“My point of this writing is not to receive your sympathy, but simply to give you some insight into the workings of the company.

    “Sell Edge cards and Reservations or lose your job”.”

    Seems like he understood the choice he was making. I will add that it’s that exact corporate attitude that keeps me away from both GameStop and BestBuy…

  17. El_Fez says:

    While I cant stand sugesstive selling (at least when I was in the McTrenches) and I wouldnt do it if I were in command – if you’re a Register Monkey, you gotta play by the rules. Bravo for having the scrot to walk away from the gig, tho.

  18. sirwired says:

    While it may be poor customer service to keep pushing this crap, it isn’t unethical. He was pushed out because he refused to meet a reasonable request from corporate to do something that they (correctly or incorrectly) believe will enhance profits.

    In a business, customer satisfaction NEVER comes first; profits come before customer sat. While customer sat MAY improve profit, this is certainly not always the case. (See: Spirit Airlines, Ryanair, etc. Their customer service sucks, their profits are decent, and they are proud of it.)

    He has nobody to blame for ending up with a lousy job and losing his house but himself.

    • roguemarvel says:

      I disagree, sometimes the stuff you are shilling can in fact help the customer. Being a former GS employee I have seen several situations where customers earned an additional $15-40 after getting an edge card.

      Just because someone is trying to sell you somthing doesn’t mean its bad

  19. minjche says:

    “I was faced with a difficult decision; be demoted and lose hours and lose my house, or quit and lose my house.”

    Or a third choice would be to upsell. It’s not desirable to the OP, but in the situation I’d put my house as a higher priority.

    Here’s the choice I see:
    A)Upsell and follow Gamestop’s policies, keep my house and my job, lose a bit of dignity,
    B)Don’t upsell, and risk losing house/job.

    That little bit of gained dignity doesn’t keep the rain off your head or food on the table.

    Anyway I hope his new job is a better fit for him.

  20. GraphicsGeek says:

    Dear Consumerist,
    Why do you continue to post stories like this where someone is trying to blame someone else for their shortcomings? This is the problem with this country today; no one seems to want to take responsibility for their own actions. The person who wrote in CHOSE his job, CHOSE to accept his position and the job description, CHOSE to ignore it and CHOSE to face the consequences for not paying his mortgage. This is of no fault to GameStop. The person did not appreciate the fact the he simply HAD A JOB when millions of people are unemployed. He CHOSE to be stubborn and not do his job.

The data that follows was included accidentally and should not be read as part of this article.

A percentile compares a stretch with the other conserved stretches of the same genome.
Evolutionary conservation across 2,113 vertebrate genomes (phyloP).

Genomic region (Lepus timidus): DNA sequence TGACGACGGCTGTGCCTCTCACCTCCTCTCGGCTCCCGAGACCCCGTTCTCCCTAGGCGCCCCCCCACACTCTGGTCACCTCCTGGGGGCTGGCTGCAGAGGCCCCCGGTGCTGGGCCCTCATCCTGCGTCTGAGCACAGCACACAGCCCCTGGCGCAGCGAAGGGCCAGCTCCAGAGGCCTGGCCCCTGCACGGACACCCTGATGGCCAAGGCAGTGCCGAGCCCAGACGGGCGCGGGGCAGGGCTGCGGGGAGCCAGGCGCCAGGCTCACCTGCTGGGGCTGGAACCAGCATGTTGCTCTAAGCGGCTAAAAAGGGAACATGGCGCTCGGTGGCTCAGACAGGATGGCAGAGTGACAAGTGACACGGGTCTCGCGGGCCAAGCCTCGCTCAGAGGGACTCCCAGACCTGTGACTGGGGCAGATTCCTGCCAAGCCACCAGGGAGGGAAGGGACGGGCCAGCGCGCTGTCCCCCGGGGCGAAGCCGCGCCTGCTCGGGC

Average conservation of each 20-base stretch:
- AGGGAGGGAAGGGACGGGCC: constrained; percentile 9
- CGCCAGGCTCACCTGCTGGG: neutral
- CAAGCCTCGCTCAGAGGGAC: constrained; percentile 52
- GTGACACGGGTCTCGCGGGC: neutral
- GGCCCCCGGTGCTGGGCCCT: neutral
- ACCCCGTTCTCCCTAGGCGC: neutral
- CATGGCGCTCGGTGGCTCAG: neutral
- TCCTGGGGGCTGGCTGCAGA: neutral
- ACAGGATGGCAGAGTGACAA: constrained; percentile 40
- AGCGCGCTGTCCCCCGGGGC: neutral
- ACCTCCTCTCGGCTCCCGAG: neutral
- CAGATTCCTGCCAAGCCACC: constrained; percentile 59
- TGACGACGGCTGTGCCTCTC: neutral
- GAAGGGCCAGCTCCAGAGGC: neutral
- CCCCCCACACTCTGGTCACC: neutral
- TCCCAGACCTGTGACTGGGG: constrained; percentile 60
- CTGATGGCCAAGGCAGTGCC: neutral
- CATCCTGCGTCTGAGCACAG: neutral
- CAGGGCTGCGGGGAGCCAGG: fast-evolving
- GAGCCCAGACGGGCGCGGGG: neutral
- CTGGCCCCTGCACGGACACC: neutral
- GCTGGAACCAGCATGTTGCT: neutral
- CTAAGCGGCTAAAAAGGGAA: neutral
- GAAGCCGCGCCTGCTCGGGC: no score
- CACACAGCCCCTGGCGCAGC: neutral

• Cicadymn says:

      Personal Responsibility has become an Oxymoron.

    • ParingKnife ("That's a kniwfe.") says:

      I’m reading, I’m reading, I’m reading, I’m reading, I’m reading….

      Nope. I still don’t see where he actually blames GS for anything except creating an environment he chose not to work in. Nowhere does he say Gamestop is responsible for his problems- except in the summary, which the OP didn’t write.

  21. Bladerunner says:

    The real title of this post should be “I didn’t want to do my job, so I quit.”

    He even says it in his post, that he quit rather than possibly be demoted. I also like how he says demotion or quitting were his only two options, not “work hard and bring the numbers up”.

    I wish I could afford a house, but I can’t because it would be fiscally irresponsible of me until I have more savings. Perhaps you should have done the same.

  22. billybob9280 says:

    Worked the summer of 2001 at Best Buy. We had to upsell cell phone warranties/accessories and MSN Dial-up internet. I knew it wasn’t a right fit when the manager said I was too ethical to work there.

  23. mexifelio says:

    I guess there isn’t much that won’t make it as a story on consumerist.

    On a side note, people complain about strict mortgage guide lines such as steady work history for at least 2 years and preferring someone be in the same line of work for around 5 years. This helps in the situation that if the borrower loses their job, they will have a better chance at getting a new one as quickly as possible. (Yes I know, this is not a guarantee that they will find work immediately).
    Another borrower complaint is having 3-6 months reserves of mortgage payments in the bank so that if someone does lose their job, they can continue to make mortgage payments while they find new work.
    When banks get lax on these guidelines and waive them, this is one of the types of situations that happen.

  24. Black Bellamy says:

    Does no one appreciate the sacrifice?

    I don’t either. Let me decide if I want the card or not. Do your job and say your little speech.

  25. Doubts42 says:

    Same thing happened to me. I worked at a McDonalds but they wanted me to sell salt laden, fatty foods. I felt i was above this and refused to sell burgers and fries to the customers. At which point, with no justification or provocation, they fired me. Help me consumerist.

  26. Outrun1986 says:

    It always goes like this when I buy games:

    No, I don’t want to buy the used game at gamestop, its probably overpriced, and by purchasing it I am just telling them they can easily sell more games to unsuspecting customers. Not that they won’t do tons of this already, but do I really want to support a company that keeps getting worse?